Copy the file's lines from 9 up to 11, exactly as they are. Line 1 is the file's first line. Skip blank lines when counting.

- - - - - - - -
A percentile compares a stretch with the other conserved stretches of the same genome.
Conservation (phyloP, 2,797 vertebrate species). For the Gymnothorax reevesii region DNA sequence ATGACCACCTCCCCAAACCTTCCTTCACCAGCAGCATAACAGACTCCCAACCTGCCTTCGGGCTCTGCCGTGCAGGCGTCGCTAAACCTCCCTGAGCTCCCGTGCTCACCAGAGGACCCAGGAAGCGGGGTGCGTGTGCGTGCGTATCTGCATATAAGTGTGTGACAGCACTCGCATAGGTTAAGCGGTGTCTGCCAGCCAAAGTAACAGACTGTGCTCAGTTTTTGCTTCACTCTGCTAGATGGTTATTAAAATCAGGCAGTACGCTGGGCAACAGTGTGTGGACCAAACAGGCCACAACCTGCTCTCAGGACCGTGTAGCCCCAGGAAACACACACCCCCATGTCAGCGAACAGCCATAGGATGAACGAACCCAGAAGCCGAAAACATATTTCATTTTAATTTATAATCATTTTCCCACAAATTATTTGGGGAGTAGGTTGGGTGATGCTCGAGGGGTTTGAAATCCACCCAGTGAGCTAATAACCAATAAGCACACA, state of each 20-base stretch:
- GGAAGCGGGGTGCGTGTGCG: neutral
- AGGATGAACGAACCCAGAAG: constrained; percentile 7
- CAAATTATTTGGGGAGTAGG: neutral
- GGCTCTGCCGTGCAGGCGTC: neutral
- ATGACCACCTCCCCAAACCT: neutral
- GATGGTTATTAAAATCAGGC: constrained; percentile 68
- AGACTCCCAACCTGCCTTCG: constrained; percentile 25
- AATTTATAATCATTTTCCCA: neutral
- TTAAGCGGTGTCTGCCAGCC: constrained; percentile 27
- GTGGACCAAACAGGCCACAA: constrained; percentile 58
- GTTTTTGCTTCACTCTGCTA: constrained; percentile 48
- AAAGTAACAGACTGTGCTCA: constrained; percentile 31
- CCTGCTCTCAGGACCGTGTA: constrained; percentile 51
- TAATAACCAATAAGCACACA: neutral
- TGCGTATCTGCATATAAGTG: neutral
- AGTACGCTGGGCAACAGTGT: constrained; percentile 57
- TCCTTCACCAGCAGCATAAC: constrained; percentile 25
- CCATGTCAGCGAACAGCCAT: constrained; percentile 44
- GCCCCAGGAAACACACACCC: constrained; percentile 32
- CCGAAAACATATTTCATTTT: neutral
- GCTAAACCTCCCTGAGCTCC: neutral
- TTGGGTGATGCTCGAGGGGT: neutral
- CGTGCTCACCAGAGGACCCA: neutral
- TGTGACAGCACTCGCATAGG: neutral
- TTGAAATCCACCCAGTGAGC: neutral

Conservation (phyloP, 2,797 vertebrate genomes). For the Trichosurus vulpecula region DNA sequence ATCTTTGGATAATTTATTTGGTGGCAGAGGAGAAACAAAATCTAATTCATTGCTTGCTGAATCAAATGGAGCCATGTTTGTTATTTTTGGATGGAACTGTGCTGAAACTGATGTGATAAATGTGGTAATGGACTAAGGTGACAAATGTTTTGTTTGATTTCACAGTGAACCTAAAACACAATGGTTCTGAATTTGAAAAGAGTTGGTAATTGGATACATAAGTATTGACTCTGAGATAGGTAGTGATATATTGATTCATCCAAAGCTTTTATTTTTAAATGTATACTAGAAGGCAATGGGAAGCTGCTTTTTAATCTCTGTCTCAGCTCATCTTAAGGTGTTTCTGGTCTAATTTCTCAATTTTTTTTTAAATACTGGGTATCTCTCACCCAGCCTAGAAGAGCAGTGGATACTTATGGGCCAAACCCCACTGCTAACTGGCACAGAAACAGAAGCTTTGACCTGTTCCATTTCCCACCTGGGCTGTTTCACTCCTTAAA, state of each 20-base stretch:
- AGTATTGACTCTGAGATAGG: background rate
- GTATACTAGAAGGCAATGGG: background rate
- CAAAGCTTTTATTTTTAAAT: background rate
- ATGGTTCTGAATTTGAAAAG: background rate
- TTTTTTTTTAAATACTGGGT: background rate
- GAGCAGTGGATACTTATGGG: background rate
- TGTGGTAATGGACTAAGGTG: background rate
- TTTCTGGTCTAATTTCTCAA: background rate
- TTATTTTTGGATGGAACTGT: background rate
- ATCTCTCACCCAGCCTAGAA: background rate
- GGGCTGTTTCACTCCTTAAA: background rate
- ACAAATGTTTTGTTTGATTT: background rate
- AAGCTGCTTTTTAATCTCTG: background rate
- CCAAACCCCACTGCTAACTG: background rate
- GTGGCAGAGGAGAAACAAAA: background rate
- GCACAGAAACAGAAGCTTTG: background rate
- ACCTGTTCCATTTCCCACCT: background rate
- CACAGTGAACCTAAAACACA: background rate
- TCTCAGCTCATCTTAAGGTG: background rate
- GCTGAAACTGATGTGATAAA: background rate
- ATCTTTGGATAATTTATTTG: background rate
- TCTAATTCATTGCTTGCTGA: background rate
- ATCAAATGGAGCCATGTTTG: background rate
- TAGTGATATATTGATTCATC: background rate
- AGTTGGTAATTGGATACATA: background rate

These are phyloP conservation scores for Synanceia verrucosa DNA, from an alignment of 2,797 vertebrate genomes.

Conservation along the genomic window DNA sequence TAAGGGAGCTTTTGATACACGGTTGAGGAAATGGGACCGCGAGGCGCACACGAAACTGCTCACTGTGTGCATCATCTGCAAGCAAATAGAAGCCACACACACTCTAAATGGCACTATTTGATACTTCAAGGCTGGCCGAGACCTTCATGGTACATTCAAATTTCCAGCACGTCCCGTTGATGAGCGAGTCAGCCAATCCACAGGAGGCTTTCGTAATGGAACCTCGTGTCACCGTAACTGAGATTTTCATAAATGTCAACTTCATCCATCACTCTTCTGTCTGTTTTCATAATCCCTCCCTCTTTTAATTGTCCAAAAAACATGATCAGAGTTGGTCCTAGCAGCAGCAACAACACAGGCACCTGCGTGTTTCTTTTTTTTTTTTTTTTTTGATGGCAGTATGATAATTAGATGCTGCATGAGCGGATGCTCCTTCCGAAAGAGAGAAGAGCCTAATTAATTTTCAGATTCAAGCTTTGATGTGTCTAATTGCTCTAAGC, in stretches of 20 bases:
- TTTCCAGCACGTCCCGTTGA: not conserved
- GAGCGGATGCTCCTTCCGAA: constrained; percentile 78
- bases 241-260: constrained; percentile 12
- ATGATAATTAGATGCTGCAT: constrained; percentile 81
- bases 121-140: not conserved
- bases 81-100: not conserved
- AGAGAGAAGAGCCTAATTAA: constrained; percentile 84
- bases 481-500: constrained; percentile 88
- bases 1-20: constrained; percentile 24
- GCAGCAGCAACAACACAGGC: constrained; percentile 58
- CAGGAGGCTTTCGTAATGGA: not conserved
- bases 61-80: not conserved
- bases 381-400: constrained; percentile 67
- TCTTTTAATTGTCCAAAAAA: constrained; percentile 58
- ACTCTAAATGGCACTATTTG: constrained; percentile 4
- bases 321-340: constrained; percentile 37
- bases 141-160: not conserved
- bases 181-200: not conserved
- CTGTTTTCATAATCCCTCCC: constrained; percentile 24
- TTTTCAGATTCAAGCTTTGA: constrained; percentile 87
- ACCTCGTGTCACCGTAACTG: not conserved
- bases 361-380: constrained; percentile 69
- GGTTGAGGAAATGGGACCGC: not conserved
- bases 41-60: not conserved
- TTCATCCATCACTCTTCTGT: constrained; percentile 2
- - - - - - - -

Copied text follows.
- AGACTCCCAACCTGCCTTCG: constrained; percentile 25
- AATTTATAATCATTTTCCCA: neutral
- TTAAGCGGTGTCTGCCAGCC: constrained; percentile 27